Play and code classic retro games on new BBC micro:bit gaming device

Kitronik launches :GAME ZIP 64 which allows gamers and makers to code their own retro games – including Snake and Pong!

The next generation of teenagers will be able to enjoy the classic computer games of Pong and Snake thanks to a new gaming device produced by Kitronik. Now, students and young at heart adults will not only be able to play them, but code them themselves using the powerful BBC micro:bit.

Kitronik has created the :GAME ZIP 64 which brings the simple fun of these classic games to today’s teenagers. The device will be unveiled for the first time at the Bett Show at London’s Excel Centre from the 24-27th January.

The :GAME ZIP 64 has been designed to be an all in one gaming platform for the micro:bit, which also includes its own screen comprised of 64 individually addressable full colour ZIP LEDs. It features on-board sound, directional buttons, fire buttons, haptic feedback, and breakout points so shoulder buttons or i2C devices can be added. All of these features are fully programmable. Kitronik has also included breakout points to allow for the use of larger LED screens.

Power is provided via the built in 3 x AA battery cages which have been ergonomically placed to act as hand grips which makes the :GAME ZIP 64 comfortable to hold and play.

To introduce users to coding their own games, Kitronik has created example games in both MakeCode Blocks and MicroPython. These can be downloaded free of charge enabling the games to be played immediately!

The :GAME ZIP 64 can also be coded to be used as a controller in other robotics projects involving the BBC micro:bit, such as Kitronik’s popular :Move Mini Buggy. All aspects of the BBC micro:bit can be used, such as the tilt, light and movement sensors which brings a wide range of possibilities to electronics projects.

Key features of the :GAME ZIP 64 include:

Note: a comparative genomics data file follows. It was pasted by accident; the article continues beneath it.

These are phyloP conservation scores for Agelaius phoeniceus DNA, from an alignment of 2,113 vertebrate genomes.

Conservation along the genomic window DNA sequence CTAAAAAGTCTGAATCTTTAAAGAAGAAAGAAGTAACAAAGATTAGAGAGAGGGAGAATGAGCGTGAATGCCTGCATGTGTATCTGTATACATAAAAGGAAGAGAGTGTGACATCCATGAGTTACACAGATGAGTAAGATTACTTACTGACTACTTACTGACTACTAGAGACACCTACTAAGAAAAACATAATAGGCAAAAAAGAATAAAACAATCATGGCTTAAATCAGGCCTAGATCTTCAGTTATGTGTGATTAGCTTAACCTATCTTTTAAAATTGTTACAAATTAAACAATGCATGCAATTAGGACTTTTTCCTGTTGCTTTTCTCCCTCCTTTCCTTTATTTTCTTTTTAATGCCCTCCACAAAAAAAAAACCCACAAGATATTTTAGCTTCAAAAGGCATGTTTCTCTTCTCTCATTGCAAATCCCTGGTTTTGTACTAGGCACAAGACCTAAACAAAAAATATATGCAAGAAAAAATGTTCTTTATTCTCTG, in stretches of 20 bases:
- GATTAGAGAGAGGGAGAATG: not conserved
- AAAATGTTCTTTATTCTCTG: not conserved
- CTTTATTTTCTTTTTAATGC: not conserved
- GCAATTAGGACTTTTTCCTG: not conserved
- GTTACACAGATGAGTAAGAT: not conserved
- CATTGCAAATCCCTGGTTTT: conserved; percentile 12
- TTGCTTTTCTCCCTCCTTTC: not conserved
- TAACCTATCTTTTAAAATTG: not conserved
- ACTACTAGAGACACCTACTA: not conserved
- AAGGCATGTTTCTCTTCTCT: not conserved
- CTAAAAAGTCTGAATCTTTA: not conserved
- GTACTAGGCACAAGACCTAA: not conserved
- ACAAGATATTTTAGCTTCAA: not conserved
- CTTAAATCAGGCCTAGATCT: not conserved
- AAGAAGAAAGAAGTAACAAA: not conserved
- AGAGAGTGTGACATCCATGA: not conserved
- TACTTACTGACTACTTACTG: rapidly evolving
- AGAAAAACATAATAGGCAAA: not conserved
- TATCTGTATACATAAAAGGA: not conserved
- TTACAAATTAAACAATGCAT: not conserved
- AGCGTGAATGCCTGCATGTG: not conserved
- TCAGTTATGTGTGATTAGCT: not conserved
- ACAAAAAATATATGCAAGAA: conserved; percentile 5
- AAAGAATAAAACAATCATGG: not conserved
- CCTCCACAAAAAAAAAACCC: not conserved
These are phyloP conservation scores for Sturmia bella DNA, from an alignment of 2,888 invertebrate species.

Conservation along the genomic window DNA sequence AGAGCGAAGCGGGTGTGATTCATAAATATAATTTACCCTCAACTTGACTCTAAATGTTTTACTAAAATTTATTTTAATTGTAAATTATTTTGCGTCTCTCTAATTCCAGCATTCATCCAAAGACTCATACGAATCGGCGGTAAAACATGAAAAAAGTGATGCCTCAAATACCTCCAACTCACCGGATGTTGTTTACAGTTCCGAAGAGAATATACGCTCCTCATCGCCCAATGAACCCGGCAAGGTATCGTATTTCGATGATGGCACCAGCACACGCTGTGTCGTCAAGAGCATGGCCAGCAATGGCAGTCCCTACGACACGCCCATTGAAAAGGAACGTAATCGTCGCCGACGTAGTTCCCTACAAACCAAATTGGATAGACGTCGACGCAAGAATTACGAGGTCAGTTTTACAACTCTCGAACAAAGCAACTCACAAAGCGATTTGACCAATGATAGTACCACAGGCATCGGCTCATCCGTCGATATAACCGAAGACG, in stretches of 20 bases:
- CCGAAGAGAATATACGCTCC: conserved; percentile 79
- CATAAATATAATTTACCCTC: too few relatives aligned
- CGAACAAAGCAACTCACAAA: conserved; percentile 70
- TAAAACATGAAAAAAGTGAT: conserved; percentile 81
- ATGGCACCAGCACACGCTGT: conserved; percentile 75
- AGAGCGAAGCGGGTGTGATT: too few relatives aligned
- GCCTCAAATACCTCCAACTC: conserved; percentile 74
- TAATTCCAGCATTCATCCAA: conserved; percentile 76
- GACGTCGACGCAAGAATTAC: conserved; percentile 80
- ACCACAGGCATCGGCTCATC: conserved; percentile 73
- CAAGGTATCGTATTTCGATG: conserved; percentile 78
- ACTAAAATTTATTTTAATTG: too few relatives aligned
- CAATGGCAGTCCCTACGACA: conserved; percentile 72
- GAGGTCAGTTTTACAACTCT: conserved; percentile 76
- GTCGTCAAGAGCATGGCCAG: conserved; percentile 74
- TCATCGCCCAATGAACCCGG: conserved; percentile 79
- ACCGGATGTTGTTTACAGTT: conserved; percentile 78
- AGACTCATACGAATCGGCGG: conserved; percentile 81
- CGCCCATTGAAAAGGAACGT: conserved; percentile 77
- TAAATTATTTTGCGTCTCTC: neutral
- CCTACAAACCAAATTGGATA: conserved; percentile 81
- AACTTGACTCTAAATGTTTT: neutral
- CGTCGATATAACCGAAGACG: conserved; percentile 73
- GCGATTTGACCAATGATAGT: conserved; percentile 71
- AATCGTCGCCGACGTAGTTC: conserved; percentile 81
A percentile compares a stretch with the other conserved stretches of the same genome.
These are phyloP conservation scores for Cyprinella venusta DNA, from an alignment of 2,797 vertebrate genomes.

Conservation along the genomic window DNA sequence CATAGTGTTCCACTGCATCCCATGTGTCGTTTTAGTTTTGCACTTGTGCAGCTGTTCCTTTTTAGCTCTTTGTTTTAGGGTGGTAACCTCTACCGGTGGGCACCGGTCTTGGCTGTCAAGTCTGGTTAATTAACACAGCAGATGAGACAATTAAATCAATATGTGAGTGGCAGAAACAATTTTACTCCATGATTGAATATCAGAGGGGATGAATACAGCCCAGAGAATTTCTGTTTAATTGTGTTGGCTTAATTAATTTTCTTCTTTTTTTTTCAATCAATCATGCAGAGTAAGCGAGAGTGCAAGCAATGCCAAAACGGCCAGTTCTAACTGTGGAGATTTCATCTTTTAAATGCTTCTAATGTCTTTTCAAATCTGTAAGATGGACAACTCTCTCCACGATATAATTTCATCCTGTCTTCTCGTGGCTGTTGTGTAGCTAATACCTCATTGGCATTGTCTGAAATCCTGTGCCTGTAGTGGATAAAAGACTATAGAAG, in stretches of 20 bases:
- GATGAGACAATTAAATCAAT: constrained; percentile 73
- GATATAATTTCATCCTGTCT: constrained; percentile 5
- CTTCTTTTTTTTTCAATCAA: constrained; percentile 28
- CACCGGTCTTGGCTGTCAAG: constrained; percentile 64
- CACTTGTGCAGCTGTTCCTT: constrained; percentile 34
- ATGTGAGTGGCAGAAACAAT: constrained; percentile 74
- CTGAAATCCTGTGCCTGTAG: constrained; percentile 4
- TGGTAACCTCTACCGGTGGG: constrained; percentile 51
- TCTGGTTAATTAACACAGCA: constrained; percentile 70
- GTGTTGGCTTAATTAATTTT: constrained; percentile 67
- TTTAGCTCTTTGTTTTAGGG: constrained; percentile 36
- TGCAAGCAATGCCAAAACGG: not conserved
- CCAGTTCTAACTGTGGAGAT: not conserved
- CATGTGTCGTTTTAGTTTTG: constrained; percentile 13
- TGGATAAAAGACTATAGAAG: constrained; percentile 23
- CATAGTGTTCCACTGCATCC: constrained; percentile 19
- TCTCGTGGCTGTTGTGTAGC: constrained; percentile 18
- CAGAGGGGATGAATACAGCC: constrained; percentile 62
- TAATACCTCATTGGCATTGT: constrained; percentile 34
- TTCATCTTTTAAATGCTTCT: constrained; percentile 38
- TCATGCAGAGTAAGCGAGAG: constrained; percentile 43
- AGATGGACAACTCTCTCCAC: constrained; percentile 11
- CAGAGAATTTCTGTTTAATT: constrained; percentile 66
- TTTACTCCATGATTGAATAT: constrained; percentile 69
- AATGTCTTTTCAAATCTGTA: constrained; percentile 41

• ‘All in one’ gaming solution for the BBC micro:bit.
  • 64 individually addressable ZIP LED display screen.
  • Fully programmable onboard sound, directional buttons, fire buttons, and haptic feedback.
  • Breakout pads for adding shoulder buttons or i2C devices.
  • Breakout pads for driving larger LED screens.
  • Ergonomic design for comfortable gameplay.
  • Free games available from Kitronik.

Users can also customise the :GAME ZIP 64 by using laser cut Perspex to create their own cases as shown below. The Kitronik MI:pro protector cases can also be used to create a game cartridge that can be labelled and that will not only protect the BBC micro:bit from damage, but also from accidental overwriting.

Commenting on the launch of the :GAME ZIP 64, Kitronik co-founder Kevin Spurr said: “We all remember playing Pong and Snake in our youth and we wanted to bring the simple fun of these games to the BBC micro:bit. Students, makers and gamers in the UK, Europe and America who use the BBC micro:bit, can now code their own games, enjoying not just playing them, but making them too. We believe that this is the best way to raise interest in and teach coding skills. If young people are coding and making something they then enjoy using, they are far more likely to continue developing their digital skills.”

Kitronik is exhibiting at the Bett Show from 24-27 January and will be exhibiting the :Game ZIP 64 for the first time, along with other exciting BBC micro:bit compatible products. Kitronik will be on stand C495 and Kitronik co-founders Kevin Spurr and Geoff Hampson are happy to demonstrate the firm’s products.

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